This morning, we were treated to a sort of clash of the titans - Jonathan Porritt spoke first, noting recent economic events and referring to what he called the end of broken capitalism, not all capitalism but the kind of capitalism we've seen for the past few decades. Jonathan linked this sort of capitalism to what the Tories would call our 'broken society' and of course to our broken planet/natural systems (I can't recall the exact term). He highlighted the need to recapitalise not just our banks (needed to support wellbeing) but also to recapitalise our natural systems and our society. Cost unknown - necessity, absolute.
So who to follow Jonathan onto the stage? Jane Davidson, Mark Lynas, John Houghton, Gordon Brown, Alistair, Darling, Lord Peston or our own Morgan Parry? No, today it was the task of Felix Gummer, corporate affairs spokesperson for TESCO, to meet Jonathan's challenge for a radical rethink of our relationship with capital in its various forms. Felix, who according to this article is the son of John Gummer, did a sterling job of explaining what TESCO has been up to over recent years. You can find out all about this at the TESCO Corporate Responsibility site. Felix said that TESCO had reduced its' per sq.m carbon emissions by half since 2000 (possibly 2002), which sounds fantastic. I checked this up on the TESCO website where it states:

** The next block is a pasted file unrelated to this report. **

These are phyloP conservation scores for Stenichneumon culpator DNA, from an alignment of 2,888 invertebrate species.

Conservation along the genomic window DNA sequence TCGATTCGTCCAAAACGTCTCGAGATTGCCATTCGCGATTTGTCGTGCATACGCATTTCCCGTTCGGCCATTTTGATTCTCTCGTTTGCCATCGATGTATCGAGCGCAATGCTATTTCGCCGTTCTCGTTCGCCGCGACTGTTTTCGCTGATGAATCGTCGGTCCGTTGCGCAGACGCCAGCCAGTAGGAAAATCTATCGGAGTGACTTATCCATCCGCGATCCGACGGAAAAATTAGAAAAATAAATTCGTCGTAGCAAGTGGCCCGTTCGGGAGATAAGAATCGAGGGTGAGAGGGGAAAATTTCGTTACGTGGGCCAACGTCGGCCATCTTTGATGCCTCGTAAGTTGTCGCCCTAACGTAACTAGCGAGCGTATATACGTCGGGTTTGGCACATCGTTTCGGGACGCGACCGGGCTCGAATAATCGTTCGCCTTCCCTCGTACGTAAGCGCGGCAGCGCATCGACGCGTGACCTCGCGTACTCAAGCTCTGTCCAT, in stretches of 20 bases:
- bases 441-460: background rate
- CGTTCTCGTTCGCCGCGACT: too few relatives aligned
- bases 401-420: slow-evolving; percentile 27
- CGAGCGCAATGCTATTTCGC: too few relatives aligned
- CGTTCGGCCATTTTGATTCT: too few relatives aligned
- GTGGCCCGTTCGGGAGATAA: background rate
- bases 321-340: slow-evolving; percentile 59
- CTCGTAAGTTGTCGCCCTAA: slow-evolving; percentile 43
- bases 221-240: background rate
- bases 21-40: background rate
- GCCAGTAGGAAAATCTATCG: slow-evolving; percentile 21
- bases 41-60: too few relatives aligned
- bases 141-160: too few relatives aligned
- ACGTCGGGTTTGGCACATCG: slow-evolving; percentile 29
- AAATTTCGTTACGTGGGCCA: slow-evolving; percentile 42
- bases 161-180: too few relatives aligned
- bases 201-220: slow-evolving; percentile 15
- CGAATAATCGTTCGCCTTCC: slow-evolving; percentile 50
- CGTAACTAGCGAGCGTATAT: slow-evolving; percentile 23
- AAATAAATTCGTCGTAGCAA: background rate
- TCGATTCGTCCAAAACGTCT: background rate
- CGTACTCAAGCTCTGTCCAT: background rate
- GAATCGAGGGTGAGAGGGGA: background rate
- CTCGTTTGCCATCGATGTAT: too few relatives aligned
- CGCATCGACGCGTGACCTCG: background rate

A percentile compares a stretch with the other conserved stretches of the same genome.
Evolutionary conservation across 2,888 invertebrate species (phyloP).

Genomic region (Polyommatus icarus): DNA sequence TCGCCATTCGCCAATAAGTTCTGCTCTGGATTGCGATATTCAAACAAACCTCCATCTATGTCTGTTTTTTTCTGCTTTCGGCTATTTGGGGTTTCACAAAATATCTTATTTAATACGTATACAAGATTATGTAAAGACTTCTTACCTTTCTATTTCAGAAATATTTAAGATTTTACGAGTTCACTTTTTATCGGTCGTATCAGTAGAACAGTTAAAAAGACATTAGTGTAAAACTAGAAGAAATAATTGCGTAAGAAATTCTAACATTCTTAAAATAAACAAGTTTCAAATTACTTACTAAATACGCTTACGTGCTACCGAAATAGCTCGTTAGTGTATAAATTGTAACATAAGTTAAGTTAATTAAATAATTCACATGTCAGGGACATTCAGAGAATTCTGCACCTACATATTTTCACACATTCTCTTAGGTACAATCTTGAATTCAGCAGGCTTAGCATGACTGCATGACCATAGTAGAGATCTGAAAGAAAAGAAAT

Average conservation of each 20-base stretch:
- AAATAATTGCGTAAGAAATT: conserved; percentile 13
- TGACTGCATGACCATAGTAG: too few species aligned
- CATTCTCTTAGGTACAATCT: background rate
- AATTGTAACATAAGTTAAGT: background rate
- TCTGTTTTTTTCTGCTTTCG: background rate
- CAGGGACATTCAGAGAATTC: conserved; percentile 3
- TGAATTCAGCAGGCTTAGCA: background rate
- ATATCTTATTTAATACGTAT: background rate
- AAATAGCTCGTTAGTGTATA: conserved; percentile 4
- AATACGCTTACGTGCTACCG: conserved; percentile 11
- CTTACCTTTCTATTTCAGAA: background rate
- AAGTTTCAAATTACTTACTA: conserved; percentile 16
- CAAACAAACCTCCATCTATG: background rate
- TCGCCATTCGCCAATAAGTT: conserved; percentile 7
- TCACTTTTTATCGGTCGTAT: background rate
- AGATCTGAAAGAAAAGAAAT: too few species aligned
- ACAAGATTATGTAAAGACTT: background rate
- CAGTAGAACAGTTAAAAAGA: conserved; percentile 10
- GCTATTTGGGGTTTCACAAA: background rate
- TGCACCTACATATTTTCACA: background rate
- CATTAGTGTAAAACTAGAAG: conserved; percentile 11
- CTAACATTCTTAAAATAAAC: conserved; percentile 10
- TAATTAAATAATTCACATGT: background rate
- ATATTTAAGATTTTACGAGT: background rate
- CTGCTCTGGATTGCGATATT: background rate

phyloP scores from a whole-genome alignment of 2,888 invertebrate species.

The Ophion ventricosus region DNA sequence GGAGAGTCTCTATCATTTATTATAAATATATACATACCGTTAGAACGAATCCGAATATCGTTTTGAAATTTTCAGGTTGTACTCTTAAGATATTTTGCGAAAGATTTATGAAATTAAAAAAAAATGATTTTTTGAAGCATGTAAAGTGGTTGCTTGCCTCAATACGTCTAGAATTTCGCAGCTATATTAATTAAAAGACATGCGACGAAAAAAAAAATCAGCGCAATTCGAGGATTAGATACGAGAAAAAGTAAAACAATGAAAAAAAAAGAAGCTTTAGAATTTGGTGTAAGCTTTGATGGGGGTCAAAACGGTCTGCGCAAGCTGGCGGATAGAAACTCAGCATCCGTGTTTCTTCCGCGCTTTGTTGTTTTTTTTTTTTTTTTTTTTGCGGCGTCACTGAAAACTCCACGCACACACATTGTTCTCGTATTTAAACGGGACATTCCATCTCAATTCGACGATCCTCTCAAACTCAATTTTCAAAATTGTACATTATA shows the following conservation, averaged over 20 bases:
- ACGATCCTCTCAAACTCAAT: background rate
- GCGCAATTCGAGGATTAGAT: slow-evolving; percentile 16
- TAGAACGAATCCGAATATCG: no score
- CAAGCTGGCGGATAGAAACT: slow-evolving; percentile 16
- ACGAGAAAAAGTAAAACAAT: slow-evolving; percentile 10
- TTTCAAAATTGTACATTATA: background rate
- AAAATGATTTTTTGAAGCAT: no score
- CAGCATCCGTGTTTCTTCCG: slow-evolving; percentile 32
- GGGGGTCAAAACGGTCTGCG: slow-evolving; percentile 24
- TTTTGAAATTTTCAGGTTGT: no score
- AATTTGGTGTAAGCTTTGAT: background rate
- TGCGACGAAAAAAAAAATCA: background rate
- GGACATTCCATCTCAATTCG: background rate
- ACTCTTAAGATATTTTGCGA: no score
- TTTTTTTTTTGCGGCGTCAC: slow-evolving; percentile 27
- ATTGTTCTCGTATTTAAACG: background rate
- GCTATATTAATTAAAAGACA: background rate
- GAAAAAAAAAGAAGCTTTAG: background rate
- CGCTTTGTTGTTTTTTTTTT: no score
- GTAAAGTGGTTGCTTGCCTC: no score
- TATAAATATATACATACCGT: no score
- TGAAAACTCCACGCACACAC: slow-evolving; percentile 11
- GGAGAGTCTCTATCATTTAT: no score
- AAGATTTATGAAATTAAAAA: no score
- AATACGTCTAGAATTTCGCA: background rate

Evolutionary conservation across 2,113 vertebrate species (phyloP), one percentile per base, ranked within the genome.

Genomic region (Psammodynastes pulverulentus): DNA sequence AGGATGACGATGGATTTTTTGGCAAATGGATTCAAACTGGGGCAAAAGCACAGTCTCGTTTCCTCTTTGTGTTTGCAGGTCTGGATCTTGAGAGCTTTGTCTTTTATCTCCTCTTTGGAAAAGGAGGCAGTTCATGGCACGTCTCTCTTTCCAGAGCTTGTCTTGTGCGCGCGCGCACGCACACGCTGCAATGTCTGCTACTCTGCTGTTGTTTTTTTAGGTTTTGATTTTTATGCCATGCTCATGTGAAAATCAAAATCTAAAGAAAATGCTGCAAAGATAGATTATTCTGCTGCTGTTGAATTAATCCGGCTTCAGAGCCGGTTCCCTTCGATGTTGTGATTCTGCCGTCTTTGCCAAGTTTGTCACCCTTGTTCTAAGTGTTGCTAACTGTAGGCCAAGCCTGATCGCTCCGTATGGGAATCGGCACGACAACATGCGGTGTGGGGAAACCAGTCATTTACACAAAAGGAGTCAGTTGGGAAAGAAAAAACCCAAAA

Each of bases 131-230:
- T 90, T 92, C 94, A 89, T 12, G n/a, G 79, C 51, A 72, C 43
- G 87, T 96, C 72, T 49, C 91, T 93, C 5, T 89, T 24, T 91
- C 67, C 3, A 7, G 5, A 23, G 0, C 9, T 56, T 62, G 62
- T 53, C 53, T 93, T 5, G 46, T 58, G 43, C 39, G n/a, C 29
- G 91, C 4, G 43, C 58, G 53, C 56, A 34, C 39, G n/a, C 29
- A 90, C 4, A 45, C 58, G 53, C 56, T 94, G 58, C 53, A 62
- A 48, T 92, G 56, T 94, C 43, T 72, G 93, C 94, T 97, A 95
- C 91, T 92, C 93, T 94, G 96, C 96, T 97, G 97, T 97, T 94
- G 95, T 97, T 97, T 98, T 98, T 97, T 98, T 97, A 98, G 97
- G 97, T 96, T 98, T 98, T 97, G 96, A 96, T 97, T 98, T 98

"In 2007 our Group carbon emissions were calculated as 4.47 million tonnes* of CO2e (carbon dioxide and equivalent greenhouse gases). This was an increase of 8.6% on the previous year, while our floor space grew by 14% over the same period. We have therefore reduced the overall Group carbon intensity per square foot of net sales area by 4.7%." (Click for source link)This doesn't seem to tally with a 50% drop in emissions, espescially considering the above measure appears to refer to net sales area and not an all-operation encompassing floor area. It would be interesting to get some clarity on the actual (all-encompassing) per sq.m CO2e emissions of not just TESCO but other large retailers as well - until then I'll reserve full judgement.
I'm not going to use this blog as a means to criticise TESCO, Felix or any other retailer. Jonathan summed up the situation well in responding to an audience question. If regulation does not force change within a market, people will operate within the constraints as are - whatever the imperatives for change. If TESCO were not the dominant player in the market, somebody else would at least be having a stab at growing a retail business akin to that which TESCO has created. So it is good news that TESCO are doing all sorts of tweaking and improving but it is only relatively good news and relative, let's be honest, to spiralling environmental, social and economic unsustainability.
But the good news......
Felix used a phrase today that I will probably never forget - largely because I've never heard it before and partly because I was so surprised to hear it. It's a phrase that has set off some huge questions in my mind. The only question I can answer so far is 'does this make a great comedy name for a CSR strategy?' - 'yes'.
'Despite our Growth'
Is that phrase, Jonathan, the 'Death of CSR'?